Marieluise Beck, Spokesperson on Eastern Europe, comments on the arrest of Ales Bialiatsky, chairman of the human rights organization “Viasna” in Belarus:
Europe’s last dictator, President Lukashenko of Belarus, has struck again. With almost all the leading figures in the political opposition now in detention, the chairman of the human rights organization “Viasna” has been arrested as well, allegedly for tax fraud. But this matter not only concerns Lukashenko; it also concerns Lithuania and therefore the EU.
After the manipulated elections, the European Union made grandiose statements about its intentions to redouble its efforts to support civil society in Belarus. However, it seems to have little idea of how to assist dissidents operating in authoritarian regimes. In a country like Belarus, organisations which have virtually no prospect of being able to register officially have to be resourceful in the way they manage their financial resources. It would not be appropriate to expect the opposition in Belarus to operate a system of double-entry bookkeeping and submit its paperwork to the President.
When a country like Lithuania – which, as a member of the EU, should be supporting the EU’s united stance on isolating the Lukashenko regime – provides “administrative assistance” to Belarus by disclosing details of Viasna’s financial arrangements to the Belarusian authorities, its action clearly conflicts with the foreign policy decisions taken by the EU.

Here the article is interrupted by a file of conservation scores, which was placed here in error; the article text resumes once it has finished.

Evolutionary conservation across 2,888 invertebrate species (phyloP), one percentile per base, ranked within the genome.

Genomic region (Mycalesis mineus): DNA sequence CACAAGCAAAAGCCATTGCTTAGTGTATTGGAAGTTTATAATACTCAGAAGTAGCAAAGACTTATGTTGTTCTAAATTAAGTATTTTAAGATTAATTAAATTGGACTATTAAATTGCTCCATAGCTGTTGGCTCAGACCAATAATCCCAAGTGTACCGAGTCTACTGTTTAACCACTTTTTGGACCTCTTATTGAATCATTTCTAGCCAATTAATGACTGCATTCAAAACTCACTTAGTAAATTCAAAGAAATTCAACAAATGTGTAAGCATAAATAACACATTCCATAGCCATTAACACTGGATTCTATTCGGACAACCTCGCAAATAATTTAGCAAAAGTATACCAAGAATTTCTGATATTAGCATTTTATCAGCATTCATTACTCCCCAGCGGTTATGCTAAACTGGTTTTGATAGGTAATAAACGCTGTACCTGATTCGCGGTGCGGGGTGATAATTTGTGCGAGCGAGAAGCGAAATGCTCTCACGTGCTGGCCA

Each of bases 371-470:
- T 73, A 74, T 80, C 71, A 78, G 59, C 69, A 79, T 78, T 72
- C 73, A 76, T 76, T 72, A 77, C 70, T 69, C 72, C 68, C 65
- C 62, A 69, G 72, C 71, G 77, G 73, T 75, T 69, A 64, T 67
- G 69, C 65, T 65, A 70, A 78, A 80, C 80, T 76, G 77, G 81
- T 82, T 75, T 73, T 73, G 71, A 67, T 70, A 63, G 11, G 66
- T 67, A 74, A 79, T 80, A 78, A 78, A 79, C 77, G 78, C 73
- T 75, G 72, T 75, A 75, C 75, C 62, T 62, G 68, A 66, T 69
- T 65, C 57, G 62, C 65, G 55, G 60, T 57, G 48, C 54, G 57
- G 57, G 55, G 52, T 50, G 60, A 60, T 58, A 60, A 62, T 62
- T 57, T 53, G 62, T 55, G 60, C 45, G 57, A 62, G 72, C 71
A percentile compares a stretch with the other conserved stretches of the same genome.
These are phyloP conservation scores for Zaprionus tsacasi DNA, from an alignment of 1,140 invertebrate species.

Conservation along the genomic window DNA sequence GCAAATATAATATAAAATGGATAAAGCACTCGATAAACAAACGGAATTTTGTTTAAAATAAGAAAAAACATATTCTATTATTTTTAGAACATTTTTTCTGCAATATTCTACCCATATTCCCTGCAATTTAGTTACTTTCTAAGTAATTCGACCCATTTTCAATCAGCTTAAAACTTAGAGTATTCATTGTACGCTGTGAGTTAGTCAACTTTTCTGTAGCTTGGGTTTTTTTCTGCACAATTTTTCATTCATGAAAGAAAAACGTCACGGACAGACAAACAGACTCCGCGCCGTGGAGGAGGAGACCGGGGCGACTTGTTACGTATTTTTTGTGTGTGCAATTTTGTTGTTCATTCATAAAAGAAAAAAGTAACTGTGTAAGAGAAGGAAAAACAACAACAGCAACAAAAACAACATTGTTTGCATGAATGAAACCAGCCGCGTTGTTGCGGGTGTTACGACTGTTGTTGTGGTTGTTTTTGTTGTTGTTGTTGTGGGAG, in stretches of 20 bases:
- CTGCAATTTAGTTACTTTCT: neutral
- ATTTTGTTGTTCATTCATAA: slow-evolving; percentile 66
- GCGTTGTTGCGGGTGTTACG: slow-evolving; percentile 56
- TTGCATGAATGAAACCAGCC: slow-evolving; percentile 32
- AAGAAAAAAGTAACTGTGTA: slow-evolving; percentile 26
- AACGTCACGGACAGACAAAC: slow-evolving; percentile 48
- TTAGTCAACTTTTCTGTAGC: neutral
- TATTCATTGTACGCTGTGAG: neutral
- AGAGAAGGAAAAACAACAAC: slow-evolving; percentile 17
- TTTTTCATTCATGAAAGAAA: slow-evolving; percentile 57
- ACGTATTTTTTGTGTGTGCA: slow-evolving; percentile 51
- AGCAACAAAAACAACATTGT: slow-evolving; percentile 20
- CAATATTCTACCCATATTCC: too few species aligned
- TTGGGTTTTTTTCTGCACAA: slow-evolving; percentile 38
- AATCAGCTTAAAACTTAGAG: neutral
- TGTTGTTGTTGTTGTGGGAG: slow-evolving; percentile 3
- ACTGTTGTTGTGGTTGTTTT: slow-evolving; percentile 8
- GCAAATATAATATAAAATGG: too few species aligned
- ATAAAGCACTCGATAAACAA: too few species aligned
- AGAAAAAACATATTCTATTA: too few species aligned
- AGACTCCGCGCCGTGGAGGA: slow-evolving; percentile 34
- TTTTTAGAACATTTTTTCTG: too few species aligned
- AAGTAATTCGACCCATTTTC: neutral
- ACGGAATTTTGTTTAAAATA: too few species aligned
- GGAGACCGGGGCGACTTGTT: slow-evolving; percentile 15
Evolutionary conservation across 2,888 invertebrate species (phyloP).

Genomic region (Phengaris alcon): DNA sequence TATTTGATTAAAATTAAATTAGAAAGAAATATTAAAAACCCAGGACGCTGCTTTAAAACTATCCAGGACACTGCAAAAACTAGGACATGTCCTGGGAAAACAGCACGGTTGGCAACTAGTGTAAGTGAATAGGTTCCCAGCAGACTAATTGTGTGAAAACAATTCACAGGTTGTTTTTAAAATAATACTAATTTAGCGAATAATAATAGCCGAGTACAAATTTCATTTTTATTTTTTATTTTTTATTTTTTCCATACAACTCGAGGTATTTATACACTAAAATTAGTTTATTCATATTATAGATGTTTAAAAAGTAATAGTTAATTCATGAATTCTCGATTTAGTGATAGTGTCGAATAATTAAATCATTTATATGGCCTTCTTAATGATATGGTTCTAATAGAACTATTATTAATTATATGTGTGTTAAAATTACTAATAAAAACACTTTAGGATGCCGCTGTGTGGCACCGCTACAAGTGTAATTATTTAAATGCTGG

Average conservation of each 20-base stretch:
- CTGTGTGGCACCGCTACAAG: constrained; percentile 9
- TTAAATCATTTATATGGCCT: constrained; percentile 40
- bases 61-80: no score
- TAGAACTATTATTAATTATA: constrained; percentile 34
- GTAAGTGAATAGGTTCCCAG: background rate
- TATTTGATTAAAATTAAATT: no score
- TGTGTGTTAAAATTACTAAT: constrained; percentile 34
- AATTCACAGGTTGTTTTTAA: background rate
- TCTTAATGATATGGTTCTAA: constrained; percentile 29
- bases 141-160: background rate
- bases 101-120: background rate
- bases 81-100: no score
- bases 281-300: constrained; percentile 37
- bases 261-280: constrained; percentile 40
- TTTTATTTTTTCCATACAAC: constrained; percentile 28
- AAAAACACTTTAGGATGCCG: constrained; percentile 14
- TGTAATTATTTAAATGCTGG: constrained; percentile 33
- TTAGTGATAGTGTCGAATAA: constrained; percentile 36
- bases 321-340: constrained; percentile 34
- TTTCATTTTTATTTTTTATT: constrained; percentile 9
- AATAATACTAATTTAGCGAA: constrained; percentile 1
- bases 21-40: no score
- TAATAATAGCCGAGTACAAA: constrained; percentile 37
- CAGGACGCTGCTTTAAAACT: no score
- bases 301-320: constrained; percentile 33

The Lithuanian government’s claims that it was not aware of Ales Bialiatsky’s status are scandalous. In the best-case scenario, the Lithuanian government could be accused of inexcusable naivety. In a worse case, it could be said to be engaging in straightforward power politics, its willingness to deliver Belarusian dissidents to their fate being driven by its desire to maintain good relations with its neighbour.
Federal Foreign Minister Guido Westerwelle should raise this issue in the Council of the European Union and bring pressure to bear to secure Ales Bialiatsky’s immediate release. The German Federal Government must also honour its pledge to provide funding with a minimum of red tape so that these resources genuinely benefit Belarusian civil society.